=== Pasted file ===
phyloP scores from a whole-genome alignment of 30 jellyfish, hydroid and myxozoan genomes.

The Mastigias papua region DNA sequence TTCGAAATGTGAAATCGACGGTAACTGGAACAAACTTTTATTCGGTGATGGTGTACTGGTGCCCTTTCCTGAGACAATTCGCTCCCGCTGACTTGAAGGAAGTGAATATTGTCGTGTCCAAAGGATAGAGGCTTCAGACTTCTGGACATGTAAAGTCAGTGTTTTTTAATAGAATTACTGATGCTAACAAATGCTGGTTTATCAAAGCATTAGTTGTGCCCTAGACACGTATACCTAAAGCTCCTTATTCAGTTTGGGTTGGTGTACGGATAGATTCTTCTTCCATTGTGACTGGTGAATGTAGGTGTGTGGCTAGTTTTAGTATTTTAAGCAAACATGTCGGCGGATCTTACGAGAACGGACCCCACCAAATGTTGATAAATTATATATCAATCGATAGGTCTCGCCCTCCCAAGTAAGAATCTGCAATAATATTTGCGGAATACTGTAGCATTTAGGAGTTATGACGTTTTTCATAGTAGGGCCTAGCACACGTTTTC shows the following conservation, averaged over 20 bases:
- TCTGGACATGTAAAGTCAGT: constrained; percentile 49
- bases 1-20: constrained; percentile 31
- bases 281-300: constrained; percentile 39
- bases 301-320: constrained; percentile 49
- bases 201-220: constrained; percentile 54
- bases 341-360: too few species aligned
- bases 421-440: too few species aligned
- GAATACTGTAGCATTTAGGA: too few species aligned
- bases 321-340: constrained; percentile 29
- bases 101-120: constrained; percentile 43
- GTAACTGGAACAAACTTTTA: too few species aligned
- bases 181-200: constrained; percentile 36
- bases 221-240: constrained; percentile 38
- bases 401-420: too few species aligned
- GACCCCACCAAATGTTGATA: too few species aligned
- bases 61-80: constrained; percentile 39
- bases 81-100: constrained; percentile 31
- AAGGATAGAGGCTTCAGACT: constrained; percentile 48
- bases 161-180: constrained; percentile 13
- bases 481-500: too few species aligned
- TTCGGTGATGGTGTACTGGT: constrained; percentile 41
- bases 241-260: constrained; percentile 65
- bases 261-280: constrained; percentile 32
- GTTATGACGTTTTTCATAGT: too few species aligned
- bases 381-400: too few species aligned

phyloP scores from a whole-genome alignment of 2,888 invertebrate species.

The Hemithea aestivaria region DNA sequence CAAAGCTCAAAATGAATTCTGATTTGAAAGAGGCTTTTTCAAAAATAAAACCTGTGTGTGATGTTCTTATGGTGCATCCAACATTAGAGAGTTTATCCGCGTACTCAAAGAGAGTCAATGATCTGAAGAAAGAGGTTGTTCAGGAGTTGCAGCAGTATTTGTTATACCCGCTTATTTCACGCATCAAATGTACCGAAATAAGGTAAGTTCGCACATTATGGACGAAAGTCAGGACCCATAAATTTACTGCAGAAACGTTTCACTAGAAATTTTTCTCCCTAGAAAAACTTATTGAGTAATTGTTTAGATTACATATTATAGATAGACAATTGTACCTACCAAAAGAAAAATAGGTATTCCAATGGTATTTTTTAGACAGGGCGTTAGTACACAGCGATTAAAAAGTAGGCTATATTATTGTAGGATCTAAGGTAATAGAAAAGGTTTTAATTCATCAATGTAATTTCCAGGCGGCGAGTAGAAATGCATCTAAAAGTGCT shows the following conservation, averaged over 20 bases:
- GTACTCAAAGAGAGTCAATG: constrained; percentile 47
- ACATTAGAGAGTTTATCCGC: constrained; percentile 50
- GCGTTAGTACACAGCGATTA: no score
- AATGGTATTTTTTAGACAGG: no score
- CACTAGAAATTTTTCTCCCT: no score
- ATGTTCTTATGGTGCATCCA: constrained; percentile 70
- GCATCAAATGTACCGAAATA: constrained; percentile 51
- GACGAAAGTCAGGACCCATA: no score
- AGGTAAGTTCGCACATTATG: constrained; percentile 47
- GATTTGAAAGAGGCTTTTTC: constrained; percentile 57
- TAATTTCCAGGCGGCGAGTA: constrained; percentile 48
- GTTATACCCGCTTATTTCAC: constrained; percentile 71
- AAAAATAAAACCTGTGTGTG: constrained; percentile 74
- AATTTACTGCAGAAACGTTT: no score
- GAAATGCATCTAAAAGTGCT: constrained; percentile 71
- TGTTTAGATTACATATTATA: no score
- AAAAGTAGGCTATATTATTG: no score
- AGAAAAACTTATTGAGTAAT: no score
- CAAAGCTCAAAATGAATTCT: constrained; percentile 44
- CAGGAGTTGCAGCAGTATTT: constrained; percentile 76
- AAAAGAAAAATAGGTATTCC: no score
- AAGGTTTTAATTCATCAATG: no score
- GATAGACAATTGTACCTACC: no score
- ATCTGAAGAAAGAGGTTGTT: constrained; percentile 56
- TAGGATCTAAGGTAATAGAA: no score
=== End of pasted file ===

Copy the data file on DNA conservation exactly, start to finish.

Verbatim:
phyloP scores from a whole-genome alignment of 30 jellyfish, hydroid and myxozoan genomes.

The Mastigias papua region DNA sequence TTCGAAATGTGAAATCGACGGTAACTGGAACAAACTTTTATTCGGTGATGGTGTACTGGTGCCCTTTCCTGAGACAATTCGCTCCCGCTGACTTGAAGGAAGTGAATATTGTCGTGTCCAAAGGATAGAGGCTTCAGACTTCTGGACATGTAAAGTCAGTGTTTTTTAATAGAATTACTGATGCTAACAAATGCTGGTTTATCAAAGCATTAGTTGTGCCCTAGACACGTATACCTAAAGCTCCTTATTCAGTTTGGGTTGGTGTACGGATAGATTCTTCTTCCATTGTGACTGGTGAATGTAGGTGTGTGGCTAGTTTTAGTATTTTAAGCAAACATGTCGGCGGATCTTACGAGAACGGACCCCACCAAATGTTGATAAATTATATATCAATCGATAGGTCTCGCCCTCCCAAGTAAGAATCTGCAATAATATTTGCGGAATACTGTAGCATTTAGGAGTTATGACGTTTTTCATAGTAGGGCCTAGCACACGTTTTC shows the following conservation, averaged over 20 bases:
- TCTGGACATGTAAAGTCAGT: constrained; percentile 49
- bases 1-20: constrained; percentile 31
- bases 281-300: constrained; percentile 39
- bases 301-320: constrained; percentile 49
- bases 201-220: constrained; percentile 54
- bases 341-360: too few species aligned
- bases 421-440: too few species aligned
- GAATACTGTAGCATTTAGGA: too few species aligned
- bases 321-340: constrained; percentile 29
- bases 101-120: constrained; percentile 43
- GTAACTGGAACAAACTTTTA: too few species aligned
- bases 181-200: constrained; percentile 36
- bases 221-240: constrained; percentile 38
- bases 401-420: too few species aligned
- GACCCCACCAAATGTTGATA: too few species aligned
- bases 61-80: constrained; percentile 39
- bases 81-100: constrained; percentile 31
- AAGGATAGAGGCTTCAGACT: constrained; percentile 48
- bases 161-180: constrained; percentile 13
- bases 481-500: too few species aligned
- TTCGGTGATGGTGTACTGGT: constrained; percentile 41
- bases 241-260: constrained; percentile 65
- bases 261-280: constrained; percentile 32
- GTTATGACGTTTTTCATAGT: too few species aligned
- bases 381-400: too few species aligned

phyloP scores from a whole-genome alignment of 2,888 invertebrate species.

The Hemithea aestivaria region DNA sequence CAAAGCTCAAAATGAATTCTGATTTGAAAGAGGCTTTTTCAAAAATAAAACCTGTGTGTGATGTTCTTATGGTGCATCCAACATTAGAGAGTTTATCCGCGTACTCAAAGAGAGTCAATGATCTGAAGAAAGAGGTTGTTCAGGAGTTGCAGCAGTATTTGTTATACCCGCTTATTTCACGCATCAAATGTACCGAAATAAGGTAAGTTCGCACATTATGGACGAAAGTCAGGACCCATAAATTTACTGCAGAAACGTTTCACTAGAAATTTTTCTCCCTAGAAAAACTTATTGAGTAATTGTTTAGATTACATATTATAGATAGACAATTGTACCTACCAAAAGAAAAATAGGTATTCCAATGGTATTTTTTAGACAGGGCGTTAGTACACAGCGATTAAAAAGTAGGCTATATTATTGTAGGATCTAAGGTAATAGAAAAGGTTTTAATTCATCAATGTAATTTCCAGGCGGCGAGTAGAAATGCATCTAAAAGTGCT shows the following conservation, averaged over 20 bases:
- GTACTCAAAGAGAGTCAATG: constrained; percentile 47
- ACATTAGAGAGTTTATCCGC: constrained; percentile 50
- GCGTTAGTACACAGCGATTA: no score
- AATGGTATTTTTTAGACAGG: no score
- CACTAGAAATTTTTCTCCCT: no score
- ATGTTCTTATGGTGCATCCA: constrained; percentile 70
- GCATCAAATGTACCGAAATA: constrained; percentile 51
- GACGAAAGTCAGGACCCATA: no score
- AGGTAAGTTCGCACATTATG: constrained; percentile 47
- GATTTGAAAGAGGCTTTTTC: constrained; percentile 57
- TAATTTCCAGGCGGCGAGTA: constrained; percentile 48
- GTTATACCCGCTTATTTCAC: constrained; percentile 71
- AAAAATAAAACCTGTGTGTG: constrained; percentile 74
- AATTTACTGCAGAAACGTTT: no score
- GAAATGCATCTAAAAGTGCT: constrained; percentile 71
- TGTTTAGATTACATATTATA: no score
- AAAAGTAGGCTATATTATTG: no score
- AGAAAAACTTATTGAGTAAT: no score
- CAAAGCTCAAAATGAATTCT: constrained; percentile 44
- CAGGAGTTGCAGCAGTATTT: constrained; percentile 76
- AAAAGAAAAATAGGTATTCC: no score
- AAGGTTTTAATTCATCAATG: no score
- GATAGACAATTGTACCTACC: no score
- ATCTGAAGAAAGAGGTTGTT: constrained; percentile 56
- TAGGATCTAAGGTAATAGAA: no score